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Finding Gulliver Within

She edges forward against the gate, presses her muzzle against the wire mesh. Her nostrils flare as she sniffs. Will this confirm what her large, soft eyes take in? Is it really Farinelli? I lead him closer. Tenderly he steps forward, the stony ground harsh against his soft soles. In the midst of all that is so utterly new and strange to him, the discomfort of the comprehensively alien world into which he has been thrust, will he recognise her? It has been eight and a half years since they have last seen each other on the other side of the world. And if he does, if they do, will he revert to cowering before the unkind attentions which she mercilessly hurled against him and might just do again? Or would that presence, the kind that used to come so naturally to Gulliver, her sometime lover and friend to both while still alive, which he had so recently allowed us to glimpse within him, would it transform him into the kind of horse that she would seek to be with, whom she understands, whom she trusts?

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You may not believe it but most humans are truly gobsmacked by my graceful, majestic presence when they first see me. Clearly this is not my day. My best friend, Gulliver, has just died, leaving me very lost and utterly alone, as the rest of the family, including the mare to whom I lost my heart many years ago, is on the other side of the world. The good news is that my humans are planning a family reunion over there with me as the guest of honour. The bad news is that, unless we come up with a solution, it may break the bank, which has me seriously worried about the impact on my feed rations.

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Yesterday I discovered a post in the Horses and Humans group on Facebook which seemed to claim that horses need human training. Clearly this was stated from the perspective of a human. It led me to consider the numerous occasions on which I have discussed horse training with other humans. The vast majority have insisted that training is absolutely necessary if we want meaningful communication with a horse and utterly essential if we want to take care of our equine friends. This I cannot reconcile with my own experience of dealings with our own and other horses, many of whom were strangers, if not hostile, when we first met. So I wonder. Are we humans not trying to hide behind training. And if so, is there an alternative?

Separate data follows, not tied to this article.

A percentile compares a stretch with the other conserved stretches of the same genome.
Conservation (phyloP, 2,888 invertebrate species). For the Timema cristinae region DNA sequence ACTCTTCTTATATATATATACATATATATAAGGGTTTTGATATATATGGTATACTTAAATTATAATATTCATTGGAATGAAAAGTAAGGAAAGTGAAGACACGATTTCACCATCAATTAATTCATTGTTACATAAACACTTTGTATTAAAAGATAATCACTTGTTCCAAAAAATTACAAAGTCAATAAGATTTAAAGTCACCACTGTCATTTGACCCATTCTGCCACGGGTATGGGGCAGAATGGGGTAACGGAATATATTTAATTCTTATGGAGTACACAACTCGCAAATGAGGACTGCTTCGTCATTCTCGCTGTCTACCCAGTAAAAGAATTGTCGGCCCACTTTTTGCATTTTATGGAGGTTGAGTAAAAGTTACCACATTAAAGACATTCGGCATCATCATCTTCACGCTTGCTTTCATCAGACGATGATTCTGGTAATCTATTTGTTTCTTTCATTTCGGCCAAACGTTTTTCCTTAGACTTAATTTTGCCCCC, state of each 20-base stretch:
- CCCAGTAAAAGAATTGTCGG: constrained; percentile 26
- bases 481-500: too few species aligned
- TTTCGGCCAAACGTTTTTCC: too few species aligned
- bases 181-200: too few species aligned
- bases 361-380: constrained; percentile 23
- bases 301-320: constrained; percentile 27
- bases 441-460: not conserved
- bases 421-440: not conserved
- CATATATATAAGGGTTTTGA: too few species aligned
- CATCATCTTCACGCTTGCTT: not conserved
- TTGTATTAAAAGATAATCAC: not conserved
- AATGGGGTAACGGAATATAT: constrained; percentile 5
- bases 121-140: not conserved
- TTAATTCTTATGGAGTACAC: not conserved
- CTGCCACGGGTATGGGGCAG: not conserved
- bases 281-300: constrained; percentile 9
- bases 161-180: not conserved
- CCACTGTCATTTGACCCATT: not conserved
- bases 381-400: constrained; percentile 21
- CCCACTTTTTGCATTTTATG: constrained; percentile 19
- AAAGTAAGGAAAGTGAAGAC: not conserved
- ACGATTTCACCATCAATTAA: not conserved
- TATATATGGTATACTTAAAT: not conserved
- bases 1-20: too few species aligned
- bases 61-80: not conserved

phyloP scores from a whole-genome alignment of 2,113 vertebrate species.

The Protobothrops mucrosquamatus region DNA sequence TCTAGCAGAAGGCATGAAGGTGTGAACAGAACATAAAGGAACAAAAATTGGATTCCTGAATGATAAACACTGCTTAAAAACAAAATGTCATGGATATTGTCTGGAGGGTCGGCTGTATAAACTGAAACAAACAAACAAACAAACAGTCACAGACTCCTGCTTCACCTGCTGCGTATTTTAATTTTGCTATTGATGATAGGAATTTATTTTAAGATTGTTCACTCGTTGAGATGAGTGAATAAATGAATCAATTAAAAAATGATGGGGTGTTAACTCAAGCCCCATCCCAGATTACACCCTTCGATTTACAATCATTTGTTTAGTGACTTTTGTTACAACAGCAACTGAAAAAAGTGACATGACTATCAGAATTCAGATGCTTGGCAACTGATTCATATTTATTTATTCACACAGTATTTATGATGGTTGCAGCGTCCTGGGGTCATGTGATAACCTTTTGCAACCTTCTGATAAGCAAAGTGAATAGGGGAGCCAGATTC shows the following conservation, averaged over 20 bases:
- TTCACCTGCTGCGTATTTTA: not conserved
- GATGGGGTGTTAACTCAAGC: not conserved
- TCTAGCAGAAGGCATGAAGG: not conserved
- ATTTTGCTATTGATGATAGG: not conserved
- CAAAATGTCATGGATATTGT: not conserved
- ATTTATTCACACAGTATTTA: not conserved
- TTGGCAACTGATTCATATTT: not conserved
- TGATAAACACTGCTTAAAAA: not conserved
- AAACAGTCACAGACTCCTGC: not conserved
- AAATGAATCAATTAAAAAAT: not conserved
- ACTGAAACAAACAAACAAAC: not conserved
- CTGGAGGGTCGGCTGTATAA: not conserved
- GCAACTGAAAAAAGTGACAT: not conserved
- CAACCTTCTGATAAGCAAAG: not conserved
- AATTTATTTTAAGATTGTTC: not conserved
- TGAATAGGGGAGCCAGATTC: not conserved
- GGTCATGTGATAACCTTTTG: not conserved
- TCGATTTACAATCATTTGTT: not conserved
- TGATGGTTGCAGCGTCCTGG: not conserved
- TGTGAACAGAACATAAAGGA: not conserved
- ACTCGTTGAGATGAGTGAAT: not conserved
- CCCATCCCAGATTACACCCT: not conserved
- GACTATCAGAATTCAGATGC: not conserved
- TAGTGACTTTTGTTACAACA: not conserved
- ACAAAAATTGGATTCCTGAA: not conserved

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Rescue. “To save from a dangerous or difficult situation.” Horse rescue centre. A place where horses can be safe from a dangerous or difficult situation, where they can find refuge. Refuge. “The state of being safe or sheltered from pursuit, danger, or difficulty.” I used to think that, if a facility is called a horse rescue centre, it must by definition be a place where horses are safe from neglect and abuse, so I volunteered. Then I started to notice disquieting occurrences. Aberrations, I thought they were, until I met a horse called Rhianna, a victim of severe neglect who had arrived at our rescue centre. Her experience led me to examine other questionable occurrences and eventually to ask myself whether in some instances we should not consider rescuing rescued horses from their rescuers.

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At about one o’clock in the afternoon of Thursday, 13 June 2019 yet another horse dies in the world. Gaunt and lean, his massive frame, which has earned him his name, fills the space before his small, slim handler. Their eyes locked on each other, the gentle giant responds as readily to her calm energy as his once powerful legs shakily allow. The needle goes in and he shakes his head. Gently the wisp of a woman urges him on while stroking his face. He stands for her as upright and erect as an old gelding can. Time stands still or so it seems and then, as if in slow motion, his dilapidated body topples and slides to the ground. Within moments he is pronounced dead. And then a miracle happens.

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